Exoplanets & Exomoons

A Fading Radius Valley Towards M-dwarfs, A Persistent Density Valley Across Stellar Types

By Keith Cowing
Status Report
April 3, 2024
Filed under , , , , , , ,
A Fading Radius Valley Towards M-dwarfs, A Persistent Density Valley Across Stellar Types
Radius valley fit as a function of the stellar mass (blue line with errors in light-blue) for all our synthetic planets (colour-coded as a function of the water mass fraction). Dots correspond to the nominal output, diamonds to collisions. The green dashed line with the light-green shaded area show the best fit found by Petigura et al. (2022), the violet dashed line and the lilac shaded area represent the results found by Berger et al. (2020), and the mustard dashed line and the light-mustard shaded area represents the best fit by Luque & Pallé (2022). Our best fit was found using gapfit(Loyd et al. 2020). — astro-ph.EP

The radius valley separating super-Earths from mini-Neptunes is a fundamental benchmark for theories of planet formation and evolution. Observations show that the location of the radius valley decreases with decreasing stellar mass and with increasing orbital period.

Here, we build from our previous pebble-based formation model, which, combined with photoevaporation after disc dispersal, unveiled the radius valley as a separator between rocky- and water-worlds. We expand our models for a range of stellar masses spanning from 0.1 to 1.5 M. We find that the location of the radius valley is well described by a power-law in stellar mass as Rvalley=1.8197M0.14(+0.02/−0.01)⋆, which is in excellent agreement with observations.

We also find very good agreement with the dependence of the radius valley on orbital period, both for FGK- and M-dwarfs. Additionally, we note that the radius valley gets filled towards low stellar masses, particularly at 0.1-0.4 M, yielding a rather flat slope in Rvalley−Porb. This is the result of orbital migration occurring at lower planet mass for less massive stars, which allows for low-mass water-worlds to reach the inner regions of the system, blurring the separation in mass (and size) between rocky- and water-worlds.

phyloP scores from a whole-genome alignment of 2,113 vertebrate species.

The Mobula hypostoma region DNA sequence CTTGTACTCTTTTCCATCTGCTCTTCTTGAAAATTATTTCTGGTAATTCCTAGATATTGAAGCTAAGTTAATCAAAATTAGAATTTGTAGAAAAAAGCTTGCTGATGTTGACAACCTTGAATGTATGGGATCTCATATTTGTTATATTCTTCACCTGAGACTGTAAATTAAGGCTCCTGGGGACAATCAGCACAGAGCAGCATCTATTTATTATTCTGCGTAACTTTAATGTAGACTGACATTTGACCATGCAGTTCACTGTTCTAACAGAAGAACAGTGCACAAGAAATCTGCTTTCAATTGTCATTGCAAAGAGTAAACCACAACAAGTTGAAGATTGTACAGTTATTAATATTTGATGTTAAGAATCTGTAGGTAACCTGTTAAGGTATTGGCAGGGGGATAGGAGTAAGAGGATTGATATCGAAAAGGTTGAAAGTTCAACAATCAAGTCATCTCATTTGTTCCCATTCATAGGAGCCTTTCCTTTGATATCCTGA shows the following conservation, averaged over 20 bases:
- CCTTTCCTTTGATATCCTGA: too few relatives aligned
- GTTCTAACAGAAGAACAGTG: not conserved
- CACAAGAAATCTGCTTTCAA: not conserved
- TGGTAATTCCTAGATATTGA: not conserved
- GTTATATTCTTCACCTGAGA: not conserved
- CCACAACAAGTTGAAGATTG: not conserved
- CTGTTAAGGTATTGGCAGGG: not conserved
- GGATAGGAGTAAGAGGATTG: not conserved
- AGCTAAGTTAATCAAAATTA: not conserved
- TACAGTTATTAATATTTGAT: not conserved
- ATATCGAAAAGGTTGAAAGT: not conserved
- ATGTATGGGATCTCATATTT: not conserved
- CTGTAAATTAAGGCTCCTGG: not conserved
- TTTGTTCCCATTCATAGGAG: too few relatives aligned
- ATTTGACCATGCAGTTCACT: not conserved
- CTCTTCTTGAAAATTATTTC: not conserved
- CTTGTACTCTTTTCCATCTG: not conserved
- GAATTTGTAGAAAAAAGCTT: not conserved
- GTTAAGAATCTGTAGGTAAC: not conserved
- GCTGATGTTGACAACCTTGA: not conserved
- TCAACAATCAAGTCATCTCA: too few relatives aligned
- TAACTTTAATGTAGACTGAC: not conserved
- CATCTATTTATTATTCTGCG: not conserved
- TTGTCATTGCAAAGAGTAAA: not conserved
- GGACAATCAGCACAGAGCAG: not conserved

Furthermore, we find that for planetary equilibrium temperatures above 400 K, the water in the volatile layer exists fully in the form of steam, puffing the planet radius up compared to condensed-water worlds. This produces an increase in planet radii of ∼30% at 1 M, and of ∼15% at 5 M, compared to condensed-water-worlds. As with Sun-like stars, pebble accretion leaves its imprint on the overall exoplanet population as a depletion of planets with intermediate compositions, carving a valley in planet density for all spectral types (abridged).

Mass-Radius (M-R) diagram for the different stellar masses. The colour-bar represents the total water mass fraction in the planets. Dots correspond to the nominal output, diamonds to collisions. The brown- and blue-dashed lines correspond to a theoretical composition of Earth-like and 50% water-50% Earth-like, as defined in Ap.B.5, with dark-blue indicating condensed-water and light-blue, steam-worlds. The green-dotted curves correspond to 50% steam-50% Earth-like from Aguichine et al. (2021) (Teq = 400 K for dark-green and Teq = 600 K for light-green). Grey dots are real exoplanets mass and radius measurements better than 75 and 20%, respectively (data taken from the NASA Exoplanet Archive on 08.09.23. The real exoplanets in each panel correspond to the stellar masses of 0-0.25 M for M⋆ = 0.1 M, 0.25-0.55 M for M⋆ = 0.4 M, 0.55-0.85 M for M⋆ = 0.7 M, 0.85-1.15 M for M⋆ = 1.0 M,1.15 -1.4 M for M⋆ = 1.3 M, and 1.4-1.7 M for M⋆ = 1.5 M. — astro-ph.EP

Julia Venturini, María Paula Ronco, Octavio M. Guilera, Jonas Haldemann, Christoph Mordasini, Marcelo M. Miller Bertolami

Comments: Accepted for publication in A&A Letters. Results from simulations available at this https URL
Subjects: Earth and Planetary Astrophysics (astro-ph.EP)
Cite as: arXiv:2404.01967 [astro-ph.EP] (or arXiv:2404.01967v1 [astro-ph.EP] for this version)
Submission history
From: María Paula Ronco
[v1] Tue, 2 Apr 2024 14:08:54 UTC (5,615 KB)

Explorers Club Fellow, ex-NASA Space Station Payload manager/space biologist, Away Teams, Journalist, Lapsed climber, Synaesthete, Na’Vi-Jedi-Freman-Buddhist-mix, ASL, Devon Island and Everest Base Camp veteran, (he/him) 🖖🏻